Wrestling with womanhood

Alexis ReavesMY FRIEND AND I were walking the streets of southern France with an almost unbearable heat seeping in from all directions. We were making our way to the beach, burning up, yet still happy to have each other’s company.

A loud honk startled us, and we turned to see an orange-looking old man smiling at us in his car. He began shouting a slew of vulgar things he wanted to do to us, or rather, to our bodies.

Instinctively, I grabbed onto my friend’s arm and buried my face into her shoulder, feeling the intense sting of embarrassment.

“What do we do?” I asked her, genuinely confused.

She told me to just ignore it. Her eyes fixed forward, and her expres­sion hardened. I couldn’t understand her response at the time. She had put on a guise reserved for these situations. However, by the time I went home, I too was learned in the ways of women.

I was 16 when I arrived in France for a year abroad, relatively young and relatively alone. My head was flushed with romantic ideas from too many movies and not enough maturity. I was still a girl.

For me, womanhood wasn’t the first time I bled between my legs. Nor was it when I was introduced to the piece of cloth that I’d tie around my chest. No, my banishment from girlhood was much more sinister.

It was, above all, my body, or more precisely, the reaction to it. My French host mother often made comments about my weight. She praised me when she found me thin, tutted if I became heavier. I was interrogated about my mom’s figure, which was her way of encouraging me to stay slender.

I wasn’t sure how to react to this scrutiny. Never before had an adult taken such an interest in my weight. There was a time in elementary school when other children had. I starved myself that summer.

I sense my classmates were forced under this humiliating inspection as well. There was hardly a time when a girl wasn’t dieting. A friend once showed me an inventory of half-naked pictures of herself in the mirror. She thought a space between her thighs determined her self-worth.

Another girl’s host mother assured her it was OK to look pretty, so she veiled herself in makeup. I, too, began fixing myself. Each day I poked my eyes with eyeliner, smeared foundation on my face and buckled in high heels. At times it felt as though I was a one-dimensional creature whose value depended on how much I could attract men.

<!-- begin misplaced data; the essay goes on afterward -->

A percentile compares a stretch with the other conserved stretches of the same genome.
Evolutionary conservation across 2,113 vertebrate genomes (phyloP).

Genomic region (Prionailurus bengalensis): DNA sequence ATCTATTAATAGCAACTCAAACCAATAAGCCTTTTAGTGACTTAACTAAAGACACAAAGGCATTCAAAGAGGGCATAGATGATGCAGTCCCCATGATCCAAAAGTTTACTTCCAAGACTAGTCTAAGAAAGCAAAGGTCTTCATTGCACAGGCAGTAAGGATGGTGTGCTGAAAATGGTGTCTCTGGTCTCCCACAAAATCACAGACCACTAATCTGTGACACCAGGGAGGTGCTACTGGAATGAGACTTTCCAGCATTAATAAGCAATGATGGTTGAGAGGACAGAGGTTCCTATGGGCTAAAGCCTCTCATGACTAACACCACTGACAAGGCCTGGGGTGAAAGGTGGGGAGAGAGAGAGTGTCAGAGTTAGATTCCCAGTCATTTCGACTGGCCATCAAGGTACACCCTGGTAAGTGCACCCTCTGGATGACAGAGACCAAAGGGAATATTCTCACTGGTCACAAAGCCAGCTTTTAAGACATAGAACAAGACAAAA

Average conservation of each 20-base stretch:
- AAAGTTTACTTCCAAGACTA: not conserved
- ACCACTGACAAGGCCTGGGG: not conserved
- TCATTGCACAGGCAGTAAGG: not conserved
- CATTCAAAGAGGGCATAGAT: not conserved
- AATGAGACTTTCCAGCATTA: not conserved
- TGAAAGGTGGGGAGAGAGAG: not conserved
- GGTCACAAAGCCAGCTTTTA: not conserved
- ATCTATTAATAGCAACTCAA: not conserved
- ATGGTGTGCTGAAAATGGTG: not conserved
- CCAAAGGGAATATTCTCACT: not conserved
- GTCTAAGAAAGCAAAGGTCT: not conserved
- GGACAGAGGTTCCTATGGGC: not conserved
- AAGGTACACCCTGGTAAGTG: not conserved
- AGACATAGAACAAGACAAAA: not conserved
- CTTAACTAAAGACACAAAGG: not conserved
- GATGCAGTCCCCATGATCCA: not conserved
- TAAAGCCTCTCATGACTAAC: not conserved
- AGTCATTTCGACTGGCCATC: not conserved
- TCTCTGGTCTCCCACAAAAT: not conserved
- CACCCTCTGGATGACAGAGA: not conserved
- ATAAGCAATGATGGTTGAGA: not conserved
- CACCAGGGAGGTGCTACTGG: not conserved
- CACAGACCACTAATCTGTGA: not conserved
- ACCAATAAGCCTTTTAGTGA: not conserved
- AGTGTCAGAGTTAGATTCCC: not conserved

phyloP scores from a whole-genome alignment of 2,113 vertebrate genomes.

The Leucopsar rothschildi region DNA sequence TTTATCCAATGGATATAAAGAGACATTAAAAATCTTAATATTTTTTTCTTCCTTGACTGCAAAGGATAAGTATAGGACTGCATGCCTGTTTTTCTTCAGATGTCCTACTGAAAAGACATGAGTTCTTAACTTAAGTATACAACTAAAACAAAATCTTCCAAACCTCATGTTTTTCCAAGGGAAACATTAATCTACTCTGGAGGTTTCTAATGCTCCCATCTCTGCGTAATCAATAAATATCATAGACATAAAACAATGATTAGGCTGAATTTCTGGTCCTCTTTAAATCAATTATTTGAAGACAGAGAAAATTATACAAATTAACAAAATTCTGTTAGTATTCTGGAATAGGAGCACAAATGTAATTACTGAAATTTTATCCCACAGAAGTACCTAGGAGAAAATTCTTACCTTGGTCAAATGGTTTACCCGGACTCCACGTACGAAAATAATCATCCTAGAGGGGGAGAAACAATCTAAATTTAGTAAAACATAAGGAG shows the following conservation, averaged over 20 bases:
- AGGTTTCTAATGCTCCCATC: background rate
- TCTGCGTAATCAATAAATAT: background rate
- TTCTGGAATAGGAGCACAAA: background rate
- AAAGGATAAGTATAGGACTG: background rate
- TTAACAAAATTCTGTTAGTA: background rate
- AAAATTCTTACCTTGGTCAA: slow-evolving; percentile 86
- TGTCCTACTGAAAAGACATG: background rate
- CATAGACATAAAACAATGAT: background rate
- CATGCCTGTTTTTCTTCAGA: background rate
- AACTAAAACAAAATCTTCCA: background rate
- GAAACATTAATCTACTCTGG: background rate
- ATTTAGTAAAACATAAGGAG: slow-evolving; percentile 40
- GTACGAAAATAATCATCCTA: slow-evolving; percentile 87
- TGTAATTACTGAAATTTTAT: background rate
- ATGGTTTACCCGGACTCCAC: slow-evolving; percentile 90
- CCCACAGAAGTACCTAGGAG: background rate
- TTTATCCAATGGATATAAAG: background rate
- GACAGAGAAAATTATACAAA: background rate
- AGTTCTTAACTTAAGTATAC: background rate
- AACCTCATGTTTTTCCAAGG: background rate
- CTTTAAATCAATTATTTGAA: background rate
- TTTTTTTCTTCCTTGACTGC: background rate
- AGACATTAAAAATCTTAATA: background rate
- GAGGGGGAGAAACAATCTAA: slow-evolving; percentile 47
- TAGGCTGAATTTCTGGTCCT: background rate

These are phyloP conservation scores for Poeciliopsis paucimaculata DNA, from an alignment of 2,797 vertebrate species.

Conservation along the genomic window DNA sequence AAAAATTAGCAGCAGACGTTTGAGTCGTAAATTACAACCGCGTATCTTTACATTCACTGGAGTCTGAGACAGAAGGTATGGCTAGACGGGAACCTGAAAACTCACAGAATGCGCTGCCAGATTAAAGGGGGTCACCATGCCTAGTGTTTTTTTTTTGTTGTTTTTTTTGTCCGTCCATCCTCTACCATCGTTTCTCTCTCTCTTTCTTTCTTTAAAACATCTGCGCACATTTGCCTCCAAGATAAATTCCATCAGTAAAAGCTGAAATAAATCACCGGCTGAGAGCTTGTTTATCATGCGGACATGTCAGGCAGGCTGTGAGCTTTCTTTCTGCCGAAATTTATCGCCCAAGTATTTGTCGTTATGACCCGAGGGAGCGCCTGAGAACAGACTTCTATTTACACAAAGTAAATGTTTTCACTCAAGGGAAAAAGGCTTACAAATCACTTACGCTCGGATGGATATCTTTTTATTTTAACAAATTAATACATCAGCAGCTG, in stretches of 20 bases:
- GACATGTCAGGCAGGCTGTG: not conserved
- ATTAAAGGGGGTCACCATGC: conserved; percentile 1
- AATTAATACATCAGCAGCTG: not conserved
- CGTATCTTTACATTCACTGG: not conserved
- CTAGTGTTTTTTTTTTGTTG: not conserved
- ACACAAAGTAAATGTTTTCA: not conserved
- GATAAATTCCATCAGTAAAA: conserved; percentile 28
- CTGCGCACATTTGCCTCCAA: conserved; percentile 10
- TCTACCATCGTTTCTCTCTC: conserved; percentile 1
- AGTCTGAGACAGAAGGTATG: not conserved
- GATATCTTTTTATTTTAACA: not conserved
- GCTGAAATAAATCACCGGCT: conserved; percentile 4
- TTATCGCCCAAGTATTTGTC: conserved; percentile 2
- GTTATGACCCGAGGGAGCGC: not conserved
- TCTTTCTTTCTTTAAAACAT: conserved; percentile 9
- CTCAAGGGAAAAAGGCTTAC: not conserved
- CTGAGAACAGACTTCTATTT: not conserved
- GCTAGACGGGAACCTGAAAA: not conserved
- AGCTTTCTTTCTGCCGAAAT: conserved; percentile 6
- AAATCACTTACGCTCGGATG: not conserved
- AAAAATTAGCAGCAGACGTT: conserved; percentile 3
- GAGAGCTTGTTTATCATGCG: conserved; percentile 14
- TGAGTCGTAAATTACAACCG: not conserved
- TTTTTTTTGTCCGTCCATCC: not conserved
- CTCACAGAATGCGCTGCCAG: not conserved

Alexis Reaves surveys a town in the Basque Country in France in May during a study abroad trip.

They were at cocktail parties, their liver-spotted skin wrinkling up around their eyes as they inquired about my non-existent sex life.

“Careful, Jacques, she’s a minor!” they said.

The men were in cars, whistling and honking as I forced myself to look straight ahead. They were in the street, pestering me for a date, whispering lewd things in my ear, unwilling to take no for an answer.

I was outwardly polite as a fury ate away at my insides. This anger was double-edged: One side pointed at those who thought they were entitled to harass me. The other was turned inward – mad at myself for accepting this degradation, for want­ing to scream yet smiling instead.

Nothing in the U.S. had prepared me to deal with male attention. How could I have known what to do when a charming young British man placed a hand on my knee? Or when he brushed the hair out of my face? Or when he cupped my chin in his hand to better appraise me?

I remember seeing myself in his pupils. Staring at my reflection, I thought about the large gap of time between girl and womanhood, and how quickly it had elapsed in just a few months.

I couldn’t look into his eyes for the rest of the evening.

By the end of my year in France, I no longer fell down flights of stairs while wearing heels. I applied eyeliner without blinding myself. I shaved my legs without leaving nicks. And yet it wasn’t enough.

“You’re free to wear red lipstick,” a friend said, quite casually. “Just know that everyone will think you’re a slut.”

And I flashed back to my school in America again, a classmate feverishly arguing that a girl was a whore, but “it was just different” when a boy did the same. I knew these rules existed before I left, though I never imag­ined they’d apply to me.

“One is not born, but rather becomes, a woman,” French feminist Simone de Beauvoir once wrote. How does one become a woman?

I know the expectations. I’ve considered them carefully, though I can’t decide whether to follow them or not.

As I write these words, I feel stuck. Stuck between whether to laugh at the absurdity of the situa­tion or be enraged by it. Or perhaps I should cry, not only for myself but also for the women who came before me, and the girls who will come after.

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